— From the Fool —
Hubble Telescope Has Possibly Found Oldest Object Ever Seen
So the big news is, they saw the oldest thing. With a telescope. A bunch of stars that’s 13 billion years old. That’s close to when the universe was invented by God or whoever.
It was hard to see, being all black. Nobody ever saw it before, or even now. The snapshots are all black on black, but I guess the black all piles up.
The reason they could see it was, they all got good grades in math. Me, I stopped at the multiplication tables. Those things went on and on, just kept multiplying till I said, “Lemme outta here!” But these guys, they multiplied all the way up to 13 billion years. That’s really back in the old days.
Question is, what do they do with it now? If they found it, I guess they own it, so they can maybe sell it off. If they can prove it’s there. But they might snag their ass on the question marks.
Definitely it was there 13 billion years ago, burbling and twinkling and zapping out cosmic hoo-hah. But what about now? What if, a billion years later, it all went up in smoke? Caveat emptor, it says in the Bible or something. Meaning, You’re screwed.
Best market might be Wall Street, where they buy and sell stuff nobody can see except when they do the numbers. A whole incredible galaxy of real estate, mineral rights, solar energy, vacation hideaways, and antique furniture.
Belief. That’s all it takes.
— From CB —
There’s nothing like writing fiction to make you realize how ignorant you are. Not stupid, just industrial-strength ignorance. You’ve had these endless decades exploring the human species — through theatre, through marriage & friendships & raising kids, through bar-hopping along West Colfax St., through reading & travel & major surgery & dreams — and you still don’t know shit about life.
The challenge starts with simple stuff that writers should be able to rattle off instantly: descriptions of flowers, hair styles, clothing, furniture, architecture, the music of the 80s. . . Procedures: building a house, exploring a crime scene, fixing cars, negotiating divorce, waiting tables. . . The secret lives of people utterly unlike yourself: the black Cuban transsexual, the schizophrenic NFL player, the headless Queen of France. . . What Audubon guidebook or Google search or research jag can begin to fill in those vast regions of humankind marked Unexplored Territory?
Many writers take refuge in language. Smooth-flowing adjectives & metaphors & active verbs can hide long spans of empty shelves. Dialogue: no problem making talk sound like real talk, though making it sound like this particular person — shaped not by “type” but by a unique life history — is another matter. You learn very fast just how little you really know of the English language & its lurking, elusive magic.
What to do? Well, obviously read, research, open your eyes to the lady next to you on the bus whose thumbs are pecking away at her smartphone like chickens on meth. Go ahead, sit down at the keyboard & fake it. Trust that the first draft will make it clear to yourself just how big a dunce you are, so you can figure out what you need to know and learn it. Imagine that Climate Change will start to melt your vast glacial ignorance, and the chunks will gently break off to dissolve in the sea.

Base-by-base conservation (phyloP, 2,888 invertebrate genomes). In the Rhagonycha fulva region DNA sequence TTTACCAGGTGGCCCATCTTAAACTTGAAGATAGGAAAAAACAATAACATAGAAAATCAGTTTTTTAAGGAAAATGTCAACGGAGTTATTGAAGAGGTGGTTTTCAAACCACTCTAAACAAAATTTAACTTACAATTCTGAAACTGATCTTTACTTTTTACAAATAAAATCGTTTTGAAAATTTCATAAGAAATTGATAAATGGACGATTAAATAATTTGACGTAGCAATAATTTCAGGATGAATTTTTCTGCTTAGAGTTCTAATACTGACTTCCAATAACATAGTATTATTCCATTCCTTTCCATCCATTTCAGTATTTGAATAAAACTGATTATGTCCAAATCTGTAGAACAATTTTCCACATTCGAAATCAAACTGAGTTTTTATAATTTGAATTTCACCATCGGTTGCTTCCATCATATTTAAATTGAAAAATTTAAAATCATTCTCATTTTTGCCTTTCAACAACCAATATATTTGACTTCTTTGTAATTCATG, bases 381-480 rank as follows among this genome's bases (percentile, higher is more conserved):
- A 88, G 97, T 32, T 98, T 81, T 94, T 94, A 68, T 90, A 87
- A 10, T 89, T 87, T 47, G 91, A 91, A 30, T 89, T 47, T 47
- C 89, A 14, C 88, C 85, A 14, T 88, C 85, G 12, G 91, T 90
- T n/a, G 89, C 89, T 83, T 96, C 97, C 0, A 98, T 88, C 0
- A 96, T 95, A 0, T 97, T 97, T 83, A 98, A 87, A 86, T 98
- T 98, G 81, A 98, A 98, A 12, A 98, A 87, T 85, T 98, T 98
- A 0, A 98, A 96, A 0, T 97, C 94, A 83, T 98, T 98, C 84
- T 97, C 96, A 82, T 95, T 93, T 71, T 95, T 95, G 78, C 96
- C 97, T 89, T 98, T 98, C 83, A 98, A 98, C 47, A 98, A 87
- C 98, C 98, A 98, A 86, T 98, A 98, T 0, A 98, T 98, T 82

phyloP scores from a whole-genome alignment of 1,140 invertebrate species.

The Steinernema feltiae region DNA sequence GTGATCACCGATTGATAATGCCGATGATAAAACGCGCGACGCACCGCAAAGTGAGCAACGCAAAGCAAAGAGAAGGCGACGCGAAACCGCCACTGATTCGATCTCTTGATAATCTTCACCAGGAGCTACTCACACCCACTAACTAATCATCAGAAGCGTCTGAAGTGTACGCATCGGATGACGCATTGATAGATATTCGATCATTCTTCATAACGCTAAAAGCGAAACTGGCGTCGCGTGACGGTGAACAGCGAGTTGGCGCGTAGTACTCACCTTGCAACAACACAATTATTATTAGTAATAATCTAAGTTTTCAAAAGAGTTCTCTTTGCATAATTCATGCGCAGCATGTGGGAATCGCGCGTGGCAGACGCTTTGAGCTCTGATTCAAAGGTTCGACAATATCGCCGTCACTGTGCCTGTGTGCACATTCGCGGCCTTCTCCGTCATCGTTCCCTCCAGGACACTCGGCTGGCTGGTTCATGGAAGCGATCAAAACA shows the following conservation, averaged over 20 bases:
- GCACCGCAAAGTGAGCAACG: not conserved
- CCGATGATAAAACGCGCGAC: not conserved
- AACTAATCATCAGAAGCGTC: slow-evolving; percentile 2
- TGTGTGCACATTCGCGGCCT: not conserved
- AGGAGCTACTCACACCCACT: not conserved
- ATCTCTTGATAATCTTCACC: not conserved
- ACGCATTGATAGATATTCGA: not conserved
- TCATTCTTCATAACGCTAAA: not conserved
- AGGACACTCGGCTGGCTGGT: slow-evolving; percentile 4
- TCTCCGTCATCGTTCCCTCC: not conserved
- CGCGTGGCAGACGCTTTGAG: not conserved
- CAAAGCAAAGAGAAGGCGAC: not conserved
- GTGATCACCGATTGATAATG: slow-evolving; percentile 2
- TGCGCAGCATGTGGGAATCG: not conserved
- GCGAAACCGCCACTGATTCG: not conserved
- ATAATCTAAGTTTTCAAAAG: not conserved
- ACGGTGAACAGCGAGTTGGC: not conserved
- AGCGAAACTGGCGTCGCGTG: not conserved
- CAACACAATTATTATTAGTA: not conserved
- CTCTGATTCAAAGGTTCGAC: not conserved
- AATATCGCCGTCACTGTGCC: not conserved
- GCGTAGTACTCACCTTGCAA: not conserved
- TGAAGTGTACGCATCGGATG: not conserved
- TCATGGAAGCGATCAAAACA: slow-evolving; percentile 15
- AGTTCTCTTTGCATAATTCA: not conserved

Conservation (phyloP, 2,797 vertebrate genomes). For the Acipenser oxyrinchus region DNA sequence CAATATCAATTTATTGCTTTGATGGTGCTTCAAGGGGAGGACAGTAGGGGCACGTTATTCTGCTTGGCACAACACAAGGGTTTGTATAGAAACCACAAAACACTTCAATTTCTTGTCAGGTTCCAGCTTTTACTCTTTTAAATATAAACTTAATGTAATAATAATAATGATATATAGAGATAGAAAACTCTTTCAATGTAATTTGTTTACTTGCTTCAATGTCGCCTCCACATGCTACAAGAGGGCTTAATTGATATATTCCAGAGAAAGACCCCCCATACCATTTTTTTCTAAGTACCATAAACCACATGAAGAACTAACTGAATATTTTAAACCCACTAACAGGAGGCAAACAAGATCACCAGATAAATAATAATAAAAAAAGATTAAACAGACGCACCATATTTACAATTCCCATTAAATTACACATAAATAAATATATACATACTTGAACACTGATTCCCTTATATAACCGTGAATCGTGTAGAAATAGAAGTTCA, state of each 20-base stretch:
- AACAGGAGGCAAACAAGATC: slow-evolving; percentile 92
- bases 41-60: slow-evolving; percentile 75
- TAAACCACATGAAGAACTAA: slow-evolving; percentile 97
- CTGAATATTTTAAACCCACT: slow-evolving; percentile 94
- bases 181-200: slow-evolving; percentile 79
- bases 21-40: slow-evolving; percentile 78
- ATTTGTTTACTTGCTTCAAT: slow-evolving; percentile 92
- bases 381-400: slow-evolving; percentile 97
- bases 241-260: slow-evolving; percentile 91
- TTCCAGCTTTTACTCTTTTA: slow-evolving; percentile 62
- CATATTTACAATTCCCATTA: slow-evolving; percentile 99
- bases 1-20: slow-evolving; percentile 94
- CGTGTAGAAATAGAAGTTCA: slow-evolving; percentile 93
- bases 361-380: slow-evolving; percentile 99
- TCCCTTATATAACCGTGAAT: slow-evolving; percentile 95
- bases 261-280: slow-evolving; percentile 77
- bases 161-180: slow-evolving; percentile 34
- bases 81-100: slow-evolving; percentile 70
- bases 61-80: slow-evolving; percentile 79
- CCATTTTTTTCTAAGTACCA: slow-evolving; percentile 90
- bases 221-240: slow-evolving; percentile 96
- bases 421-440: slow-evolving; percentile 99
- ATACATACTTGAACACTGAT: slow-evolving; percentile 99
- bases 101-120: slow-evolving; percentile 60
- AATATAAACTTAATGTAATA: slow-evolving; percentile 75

— From EF —
Right angle. Very important concept, but tricky: are all other intersections wrong angles? Maybe so. I think my loss of faith in the adult world dates to the time when I was playing with my dad’s framing square and discovered that there wasn’t a single right angle in our bathroom. I was aghast.
Right angles have been much on my mind of late, because I am now working on the set for King Lear. Six years ago, I discovered the wonders of square aluminum tubing and created a set structure for Inanna that was light-weight, sturdy, and could be put up in 45 minutes by a single human (me). Two sides and an upright, bolted together, made a rigid three-way corner that was an ode to the right angle. And I loved having an excuse to get a drill press.
That nifty structure went on to house The Tempest, Hands Up, and Frankenstein. Now it’s being reworked as a sort of chicken coop for Lear, smaller, and skewed to give a forced perspective — front face taller and wider than back face. The righteous squareness of the material is forcing me to be very creative and very careful — measure twice, cut once. But that isn’t the half of it. A cube has eight corners, and they’re all square. This damn thing has eight corners, and none of them are square.
Back when we were doing our radio show, we built a very sophisticated little soundproof booth in the garage: room-inside-room, floating floor, the whole nine yards. I just about lost my mind getting the inner room right. If you follow the rules for perfect sound, no two surfaces can be exactly parallel. No right angles. Last year we took it down, and I was stunned when I saw its innards. How did I do that?
It felt weird, prying apart what had cost so many long hours of planning and building, dismantling two thick, hand-made doors that were so perfectly hung that they made a sucking sound when you opened them. But we needed the space, because we’re suffering from a population explosion of puppets. Bye-bye, sound booth; hello, storage room.
And the perfect aluminum frame, 8 x 8 x 10, is becoming 4 x 7 x 6 x 4.5 x 6.7 mutant. I’ve already cut and drilled and bolted all the parts where two flat surfaces interface. Now I have to start inventing rigid corners where bolt holes are drilled at angles, and some kind of shim holds the sticks at a twist. Holy crap.
Orthogonal means at a right angle. Orthodontists put metal harnesses on teeth to get them to line up. And here I am, doing reverse orthodontia on my frame. Eventually we’ll put something equally crazy inside it. Stay tuned.
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© Bishop & Fuller 2014